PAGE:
Figure 2

Understanding prices with supply and demand curves
A price may rise for two reasons and only two reasons. Either, there has been an increase in demand for the product, as in the case of the discussion above. Price may also increase if the cost of supply increases. This may occur if the price of an input for the goods production increases.

A rise in price of a good systematically leads to a decrease in the quantity consumed. If the government implements a 5% tax on oil revenues in effort to reduce consumption of oil, it will likely be successful in the goal as less oil will be produced in the area subject to the tax. Similarly, if the price of oils falls as a result of the introduction of cost reducing technology, more oil will be consumed.

To say that there has been an increase in demand (Figure 3) is to say that there is an increase in the consumer’s willingness to pay for a product. Likewise, a drop in demand is a lowering of a consumer’s willingness to pay. As sentiment of consumers tend to move together, on average, we often refer to an increase in demand in the market for the good. When smart phones first became available, not everybody was interested in owning one. The value to early users was likely novelty and status, in addition to convenience. But as the use of this technology spread, those who lacked the ability to be more accessible found advantage in using this technology to communicate with friends, family, and coworkers. Utility gained from the use of these phones increased due to a network effect, and demand thus increased (Figure 4).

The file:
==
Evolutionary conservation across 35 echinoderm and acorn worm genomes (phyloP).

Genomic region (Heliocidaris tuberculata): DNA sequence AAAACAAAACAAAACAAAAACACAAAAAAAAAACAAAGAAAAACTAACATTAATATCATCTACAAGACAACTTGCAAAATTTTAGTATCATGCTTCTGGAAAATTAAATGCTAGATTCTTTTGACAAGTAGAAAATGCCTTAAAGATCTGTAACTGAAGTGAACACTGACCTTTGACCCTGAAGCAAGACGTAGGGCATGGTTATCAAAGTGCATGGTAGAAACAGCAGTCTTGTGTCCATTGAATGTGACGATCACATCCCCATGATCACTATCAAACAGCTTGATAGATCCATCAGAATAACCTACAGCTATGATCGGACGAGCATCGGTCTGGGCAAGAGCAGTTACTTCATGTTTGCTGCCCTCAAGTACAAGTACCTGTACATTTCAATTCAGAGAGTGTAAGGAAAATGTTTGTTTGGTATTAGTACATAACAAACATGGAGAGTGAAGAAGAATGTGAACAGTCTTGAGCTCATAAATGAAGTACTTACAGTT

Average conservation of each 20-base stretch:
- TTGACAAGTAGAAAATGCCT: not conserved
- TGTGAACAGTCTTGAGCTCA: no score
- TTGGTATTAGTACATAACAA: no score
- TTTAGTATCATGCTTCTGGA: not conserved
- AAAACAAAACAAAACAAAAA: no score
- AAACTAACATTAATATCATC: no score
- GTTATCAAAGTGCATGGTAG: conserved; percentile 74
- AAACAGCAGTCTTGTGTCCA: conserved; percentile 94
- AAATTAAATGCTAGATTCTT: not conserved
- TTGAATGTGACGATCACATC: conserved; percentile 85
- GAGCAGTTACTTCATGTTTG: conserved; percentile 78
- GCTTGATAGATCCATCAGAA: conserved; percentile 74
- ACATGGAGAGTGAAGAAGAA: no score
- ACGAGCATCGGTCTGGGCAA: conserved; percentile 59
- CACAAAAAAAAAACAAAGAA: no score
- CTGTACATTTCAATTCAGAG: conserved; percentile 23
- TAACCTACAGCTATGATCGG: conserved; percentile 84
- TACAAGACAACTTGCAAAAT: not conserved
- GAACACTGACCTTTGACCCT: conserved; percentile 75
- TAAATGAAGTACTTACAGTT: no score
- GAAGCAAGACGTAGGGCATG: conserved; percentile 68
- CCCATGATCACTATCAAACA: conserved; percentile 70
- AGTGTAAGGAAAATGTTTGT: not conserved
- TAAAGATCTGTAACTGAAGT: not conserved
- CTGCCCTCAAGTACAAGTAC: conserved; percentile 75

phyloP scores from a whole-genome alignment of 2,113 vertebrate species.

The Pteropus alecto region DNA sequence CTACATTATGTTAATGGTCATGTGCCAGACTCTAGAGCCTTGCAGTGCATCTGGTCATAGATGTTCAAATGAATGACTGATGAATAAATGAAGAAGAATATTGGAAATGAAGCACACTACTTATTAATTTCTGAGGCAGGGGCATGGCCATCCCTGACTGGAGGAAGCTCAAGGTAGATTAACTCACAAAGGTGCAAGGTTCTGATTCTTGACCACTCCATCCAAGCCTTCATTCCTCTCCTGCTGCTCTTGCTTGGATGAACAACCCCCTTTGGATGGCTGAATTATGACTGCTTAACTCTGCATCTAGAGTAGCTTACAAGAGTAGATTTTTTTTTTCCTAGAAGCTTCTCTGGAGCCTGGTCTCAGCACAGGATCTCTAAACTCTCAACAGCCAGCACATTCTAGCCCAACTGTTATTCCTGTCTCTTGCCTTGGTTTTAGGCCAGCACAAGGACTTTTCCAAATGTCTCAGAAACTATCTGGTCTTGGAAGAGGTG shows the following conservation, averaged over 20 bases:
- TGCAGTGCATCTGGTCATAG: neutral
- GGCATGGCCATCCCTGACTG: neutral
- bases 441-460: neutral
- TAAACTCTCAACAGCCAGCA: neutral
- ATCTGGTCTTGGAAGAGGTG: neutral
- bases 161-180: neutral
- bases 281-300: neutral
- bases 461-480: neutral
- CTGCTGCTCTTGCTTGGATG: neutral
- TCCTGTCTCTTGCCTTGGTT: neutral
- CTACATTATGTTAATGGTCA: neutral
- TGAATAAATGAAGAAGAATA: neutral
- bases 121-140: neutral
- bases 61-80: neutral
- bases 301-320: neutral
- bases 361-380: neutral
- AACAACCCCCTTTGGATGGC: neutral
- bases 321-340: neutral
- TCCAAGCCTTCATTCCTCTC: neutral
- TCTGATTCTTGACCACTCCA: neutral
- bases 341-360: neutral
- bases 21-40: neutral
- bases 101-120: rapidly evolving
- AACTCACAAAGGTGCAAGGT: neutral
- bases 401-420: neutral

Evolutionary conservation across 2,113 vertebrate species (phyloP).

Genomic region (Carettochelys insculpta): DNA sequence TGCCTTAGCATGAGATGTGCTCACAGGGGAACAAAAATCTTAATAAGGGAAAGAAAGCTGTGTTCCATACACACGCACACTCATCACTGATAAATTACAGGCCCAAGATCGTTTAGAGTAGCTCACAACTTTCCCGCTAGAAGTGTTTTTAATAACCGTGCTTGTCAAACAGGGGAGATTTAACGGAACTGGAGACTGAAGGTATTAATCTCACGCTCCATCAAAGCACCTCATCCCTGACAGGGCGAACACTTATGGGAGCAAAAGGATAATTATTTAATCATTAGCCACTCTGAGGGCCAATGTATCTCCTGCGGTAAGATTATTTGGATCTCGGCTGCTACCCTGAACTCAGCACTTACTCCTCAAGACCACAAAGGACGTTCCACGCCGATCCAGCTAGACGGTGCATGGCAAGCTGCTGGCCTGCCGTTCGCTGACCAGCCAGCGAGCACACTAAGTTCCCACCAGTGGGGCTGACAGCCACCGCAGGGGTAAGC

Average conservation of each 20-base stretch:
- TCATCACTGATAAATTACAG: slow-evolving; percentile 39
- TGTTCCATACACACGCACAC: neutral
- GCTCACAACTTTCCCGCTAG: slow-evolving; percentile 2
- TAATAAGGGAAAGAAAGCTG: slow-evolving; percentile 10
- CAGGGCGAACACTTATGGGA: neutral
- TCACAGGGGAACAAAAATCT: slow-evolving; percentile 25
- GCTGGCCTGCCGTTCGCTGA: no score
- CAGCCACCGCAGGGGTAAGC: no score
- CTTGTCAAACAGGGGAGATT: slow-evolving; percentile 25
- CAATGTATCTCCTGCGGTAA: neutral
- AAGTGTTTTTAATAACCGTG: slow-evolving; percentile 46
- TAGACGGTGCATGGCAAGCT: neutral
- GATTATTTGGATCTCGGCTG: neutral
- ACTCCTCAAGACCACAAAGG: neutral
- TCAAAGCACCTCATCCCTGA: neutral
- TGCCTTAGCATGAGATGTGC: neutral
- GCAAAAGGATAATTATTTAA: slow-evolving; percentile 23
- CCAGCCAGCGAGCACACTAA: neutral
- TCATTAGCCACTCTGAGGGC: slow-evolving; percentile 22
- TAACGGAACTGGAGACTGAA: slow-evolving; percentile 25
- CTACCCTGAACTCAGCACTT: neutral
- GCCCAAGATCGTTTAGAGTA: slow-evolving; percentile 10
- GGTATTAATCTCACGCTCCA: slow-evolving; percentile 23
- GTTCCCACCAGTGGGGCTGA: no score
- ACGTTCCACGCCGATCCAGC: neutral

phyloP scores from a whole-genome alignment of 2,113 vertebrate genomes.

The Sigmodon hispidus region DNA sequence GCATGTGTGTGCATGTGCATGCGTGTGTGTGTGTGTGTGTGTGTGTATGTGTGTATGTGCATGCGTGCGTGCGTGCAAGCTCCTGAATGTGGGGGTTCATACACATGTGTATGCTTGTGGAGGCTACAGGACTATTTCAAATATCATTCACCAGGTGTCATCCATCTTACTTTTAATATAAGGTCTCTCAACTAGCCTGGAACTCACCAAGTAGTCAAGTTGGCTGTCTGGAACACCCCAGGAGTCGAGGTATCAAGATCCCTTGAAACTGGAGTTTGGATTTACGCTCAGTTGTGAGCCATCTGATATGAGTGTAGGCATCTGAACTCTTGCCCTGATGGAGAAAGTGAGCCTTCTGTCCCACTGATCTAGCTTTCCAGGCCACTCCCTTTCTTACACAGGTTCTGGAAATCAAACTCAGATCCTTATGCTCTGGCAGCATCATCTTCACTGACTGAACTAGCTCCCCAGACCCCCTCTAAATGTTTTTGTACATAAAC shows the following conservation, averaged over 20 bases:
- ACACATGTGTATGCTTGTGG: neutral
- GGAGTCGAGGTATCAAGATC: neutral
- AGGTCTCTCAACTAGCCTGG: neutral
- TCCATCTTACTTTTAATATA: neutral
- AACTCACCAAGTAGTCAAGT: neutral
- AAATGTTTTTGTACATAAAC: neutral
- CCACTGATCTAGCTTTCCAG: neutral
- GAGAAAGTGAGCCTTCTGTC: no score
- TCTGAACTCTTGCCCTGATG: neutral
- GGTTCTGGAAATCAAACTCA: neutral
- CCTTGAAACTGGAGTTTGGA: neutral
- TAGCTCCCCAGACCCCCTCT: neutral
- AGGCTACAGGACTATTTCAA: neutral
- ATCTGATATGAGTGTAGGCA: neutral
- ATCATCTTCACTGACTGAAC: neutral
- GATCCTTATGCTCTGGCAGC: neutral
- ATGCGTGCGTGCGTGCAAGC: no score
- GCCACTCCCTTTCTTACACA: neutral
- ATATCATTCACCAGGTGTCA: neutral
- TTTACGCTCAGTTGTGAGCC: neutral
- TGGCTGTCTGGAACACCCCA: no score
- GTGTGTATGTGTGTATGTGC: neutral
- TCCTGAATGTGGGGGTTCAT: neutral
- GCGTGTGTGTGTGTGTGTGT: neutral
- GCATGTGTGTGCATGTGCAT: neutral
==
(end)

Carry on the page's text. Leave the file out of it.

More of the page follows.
In the case of supply, we refer to movements in the price that suppliers are willing to accept for sale of a good. In a competitive market, this price tends toward the cost of provision, as the lowest cost suppliers will be able to undercut less efficient providers of a good. Competition in an environment with relatively free flow of information will tend to remove suppliers who fail to adopt cost saving technologies adopted by the most innovative competitors. Producers who decided that they will only provide landline phones when cell phones first came into use are likely struggling if they have managed to survive the last decade. The cost of supply may fall, and therefor the supply increase (Figure 4), due to an improvement of conditions. For example, if an area occupied by corn farmers becomes more rainy, farmers will be able to produce more corn at the same cost.

Figure 3

Figure 4